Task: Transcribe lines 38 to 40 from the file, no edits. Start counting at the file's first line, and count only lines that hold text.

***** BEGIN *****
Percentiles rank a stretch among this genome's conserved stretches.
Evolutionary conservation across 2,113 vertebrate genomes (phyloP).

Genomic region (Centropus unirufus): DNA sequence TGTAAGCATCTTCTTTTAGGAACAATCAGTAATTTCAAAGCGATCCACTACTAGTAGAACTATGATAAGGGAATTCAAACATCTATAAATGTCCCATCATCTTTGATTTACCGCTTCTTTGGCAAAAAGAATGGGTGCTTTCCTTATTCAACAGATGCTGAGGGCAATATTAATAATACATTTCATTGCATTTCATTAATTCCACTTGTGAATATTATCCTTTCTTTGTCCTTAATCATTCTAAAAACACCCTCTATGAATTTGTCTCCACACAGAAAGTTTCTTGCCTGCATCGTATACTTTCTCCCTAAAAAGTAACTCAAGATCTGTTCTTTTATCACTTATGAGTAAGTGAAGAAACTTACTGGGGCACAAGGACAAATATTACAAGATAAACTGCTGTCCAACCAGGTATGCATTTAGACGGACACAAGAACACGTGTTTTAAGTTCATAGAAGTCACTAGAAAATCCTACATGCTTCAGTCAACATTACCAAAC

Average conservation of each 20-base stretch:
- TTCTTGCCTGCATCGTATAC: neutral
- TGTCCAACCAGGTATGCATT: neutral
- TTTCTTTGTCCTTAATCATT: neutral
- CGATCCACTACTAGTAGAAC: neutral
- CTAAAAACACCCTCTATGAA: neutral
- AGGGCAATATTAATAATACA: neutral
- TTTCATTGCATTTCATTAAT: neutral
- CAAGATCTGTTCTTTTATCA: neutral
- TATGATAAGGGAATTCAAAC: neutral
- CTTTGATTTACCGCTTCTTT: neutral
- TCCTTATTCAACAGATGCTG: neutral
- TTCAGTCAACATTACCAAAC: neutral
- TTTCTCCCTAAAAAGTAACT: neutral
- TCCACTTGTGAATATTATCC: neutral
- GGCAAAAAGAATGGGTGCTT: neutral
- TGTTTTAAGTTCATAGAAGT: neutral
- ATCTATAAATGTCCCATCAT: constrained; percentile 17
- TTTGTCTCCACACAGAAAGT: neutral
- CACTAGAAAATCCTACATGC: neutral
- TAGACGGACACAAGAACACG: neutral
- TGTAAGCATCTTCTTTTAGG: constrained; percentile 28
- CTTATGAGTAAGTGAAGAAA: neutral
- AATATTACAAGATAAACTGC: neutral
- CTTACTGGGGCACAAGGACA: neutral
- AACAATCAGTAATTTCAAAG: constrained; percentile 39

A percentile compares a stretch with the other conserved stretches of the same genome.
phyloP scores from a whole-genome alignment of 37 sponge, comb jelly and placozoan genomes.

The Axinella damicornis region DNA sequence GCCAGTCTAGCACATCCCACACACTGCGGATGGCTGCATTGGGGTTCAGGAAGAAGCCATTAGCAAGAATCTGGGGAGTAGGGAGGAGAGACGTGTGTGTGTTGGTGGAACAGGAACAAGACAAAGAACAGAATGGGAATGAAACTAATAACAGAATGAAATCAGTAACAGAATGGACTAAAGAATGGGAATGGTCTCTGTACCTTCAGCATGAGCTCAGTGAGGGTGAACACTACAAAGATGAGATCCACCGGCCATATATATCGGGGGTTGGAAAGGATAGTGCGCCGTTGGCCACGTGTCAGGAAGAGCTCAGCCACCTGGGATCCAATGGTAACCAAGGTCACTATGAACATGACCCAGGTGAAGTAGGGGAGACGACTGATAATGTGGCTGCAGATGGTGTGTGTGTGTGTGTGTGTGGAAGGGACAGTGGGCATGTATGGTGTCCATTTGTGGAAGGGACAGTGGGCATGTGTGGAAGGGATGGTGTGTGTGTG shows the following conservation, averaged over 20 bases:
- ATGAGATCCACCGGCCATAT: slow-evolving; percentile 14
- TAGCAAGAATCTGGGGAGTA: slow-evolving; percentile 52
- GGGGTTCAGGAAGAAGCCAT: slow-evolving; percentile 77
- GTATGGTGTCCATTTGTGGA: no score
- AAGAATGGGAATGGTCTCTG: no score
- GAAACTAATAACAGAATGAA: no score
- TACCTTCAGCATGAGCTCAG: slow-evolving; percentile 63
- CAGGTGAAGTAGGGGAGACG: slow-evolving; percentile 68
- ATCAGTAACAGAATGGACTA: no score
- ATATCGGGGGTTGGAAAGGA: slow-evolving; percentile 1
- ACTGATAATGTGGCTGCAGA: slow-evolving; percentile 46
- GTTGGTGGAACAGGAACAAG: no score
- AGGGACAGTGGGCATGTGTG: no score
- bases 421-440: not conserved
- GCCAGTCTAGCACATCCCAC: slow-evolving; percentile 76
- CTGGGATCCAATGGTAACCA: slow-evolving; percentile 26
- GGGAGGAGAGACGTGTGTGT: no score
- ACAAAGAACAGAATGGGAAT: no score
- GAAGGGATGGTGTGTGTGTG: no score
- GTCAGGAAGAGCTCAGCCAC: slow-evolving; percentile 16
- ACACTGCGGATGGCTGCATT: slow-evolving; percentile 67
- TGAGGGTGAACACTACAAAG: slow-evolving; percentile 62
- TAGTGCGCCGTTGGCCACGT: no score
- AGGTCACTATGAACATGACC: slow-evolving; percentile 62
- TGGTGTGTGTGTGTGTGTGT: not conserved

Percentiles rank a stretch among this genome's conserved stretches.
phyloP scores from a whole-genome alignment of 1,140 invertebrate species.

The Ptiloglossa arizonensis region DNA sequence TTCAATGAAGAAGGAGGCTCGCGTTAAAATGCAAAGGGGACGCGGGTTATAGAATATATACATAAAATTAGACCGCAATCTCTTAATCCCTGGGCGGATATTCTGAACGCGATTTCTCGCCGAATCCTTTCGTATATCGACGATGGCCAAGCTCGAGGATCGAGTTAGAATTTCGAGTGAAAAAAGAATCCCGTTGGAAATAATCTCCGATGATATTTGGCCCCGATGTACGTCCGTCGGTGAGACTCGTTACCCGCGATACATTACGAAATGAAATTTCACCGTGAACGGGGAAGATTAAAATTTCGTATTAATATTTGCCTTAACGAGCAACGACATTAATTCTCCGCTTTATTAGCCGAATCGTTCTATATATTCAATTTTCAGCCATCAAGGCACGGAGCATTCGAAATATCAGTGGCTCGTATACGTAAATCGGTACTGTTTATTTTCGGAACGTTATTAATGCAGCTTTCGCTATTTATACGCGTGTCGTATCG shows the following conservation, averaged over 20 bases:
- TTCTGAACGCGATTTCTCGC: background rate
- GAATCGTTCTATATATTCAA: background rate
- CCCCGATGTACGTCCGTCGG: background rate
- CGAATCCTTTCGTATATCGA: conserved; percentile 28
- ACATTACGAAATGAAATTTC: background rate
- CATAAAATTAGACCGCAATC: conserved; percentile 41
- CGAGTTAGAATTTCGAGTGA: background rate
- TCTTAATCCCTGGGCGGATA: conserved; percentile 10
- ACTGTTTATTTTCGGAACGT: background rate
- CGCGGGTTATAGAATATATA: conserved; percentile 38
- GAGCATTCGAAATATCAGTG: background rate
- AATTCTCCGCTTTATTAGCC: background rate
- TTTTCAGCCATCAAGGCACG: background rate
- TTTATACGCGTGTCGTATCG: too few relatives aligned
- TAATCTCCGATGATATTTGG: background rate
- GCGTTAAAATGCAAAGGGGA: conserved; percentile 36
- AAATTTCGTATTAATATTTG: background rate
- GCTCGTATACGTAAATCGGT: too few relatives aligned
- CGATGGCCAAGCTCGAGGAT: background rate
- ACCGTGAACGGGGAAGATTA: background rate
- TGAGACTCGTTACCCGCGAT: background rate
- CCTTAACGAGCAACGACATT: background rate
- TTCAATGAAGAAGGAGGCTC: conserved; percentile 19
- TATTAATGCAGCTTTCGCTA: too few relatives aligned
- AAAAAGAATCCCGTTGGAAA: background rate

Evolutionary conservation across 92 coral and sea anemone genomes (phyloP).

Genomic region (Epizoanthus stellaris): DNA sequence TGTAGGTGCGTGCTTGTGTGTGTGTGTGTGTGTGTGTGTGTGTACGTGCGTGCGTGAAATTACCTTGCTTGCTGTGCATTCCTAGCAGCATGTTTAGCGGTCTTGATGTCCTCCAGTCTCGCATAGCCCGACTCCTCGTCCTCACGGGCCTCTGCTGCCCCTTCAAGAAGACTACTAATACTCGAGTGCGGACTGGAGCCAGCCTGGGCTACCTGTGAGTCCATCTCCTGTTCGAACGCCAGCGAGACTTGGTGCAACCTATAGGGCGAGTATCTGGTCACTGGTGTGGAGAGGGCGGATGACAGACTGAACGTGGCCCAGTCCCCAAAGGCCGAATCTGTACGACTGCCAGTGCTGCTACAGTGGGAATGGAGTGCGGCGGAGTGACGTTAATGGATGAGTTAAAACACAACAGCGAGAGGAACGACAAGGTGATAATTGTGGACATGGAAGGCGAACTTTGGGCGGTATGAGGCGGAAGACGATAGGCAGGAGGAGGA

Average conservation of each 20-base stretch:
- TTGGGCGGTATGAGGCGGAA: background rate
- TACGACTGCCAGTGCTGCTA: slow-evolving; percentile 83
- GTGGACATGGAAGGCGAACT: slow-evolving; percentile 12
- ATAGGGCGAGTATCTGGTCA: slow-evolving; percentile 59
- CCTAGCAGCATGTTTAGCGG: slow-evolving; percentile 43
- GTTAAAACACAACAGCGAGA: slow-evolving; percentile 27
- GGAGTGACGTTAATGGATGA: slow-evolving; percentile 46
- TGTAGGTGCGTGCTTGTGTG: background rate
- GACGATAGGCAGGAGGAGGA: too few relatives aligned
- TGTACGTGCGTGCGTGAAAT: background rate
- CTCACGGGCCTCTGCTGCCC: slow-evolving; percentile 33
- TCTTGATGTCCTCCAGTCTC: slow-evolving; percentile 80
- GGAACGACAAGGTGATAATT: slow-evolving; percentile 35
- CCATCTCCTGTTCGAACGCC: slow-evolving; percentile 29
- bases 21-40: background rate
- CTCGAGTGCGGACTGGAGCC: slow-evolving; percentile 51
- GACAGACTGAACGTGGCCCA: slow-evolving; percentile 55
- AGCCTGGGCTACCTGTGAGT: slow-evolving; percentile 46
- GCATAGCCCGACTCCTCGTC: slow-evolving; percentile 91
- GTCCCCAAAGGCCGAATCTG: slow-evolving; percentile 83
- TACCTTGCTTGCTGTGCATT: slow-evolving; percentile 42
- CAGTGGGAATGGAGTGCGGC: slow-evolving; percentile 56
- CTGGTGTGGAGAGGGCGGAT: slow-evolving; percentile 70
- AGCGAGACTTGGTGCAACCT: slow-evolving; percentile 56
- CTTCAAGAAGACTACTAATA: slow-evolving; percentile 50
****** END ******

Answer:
- GAAACTAATAACAGAATGAA: no score
- TACCTTCAGCATGAGCTCAG: slow-evolving; percentile 63
- CAGGTGAAGTAGGGGAGACG: slow-evolving; percentile 68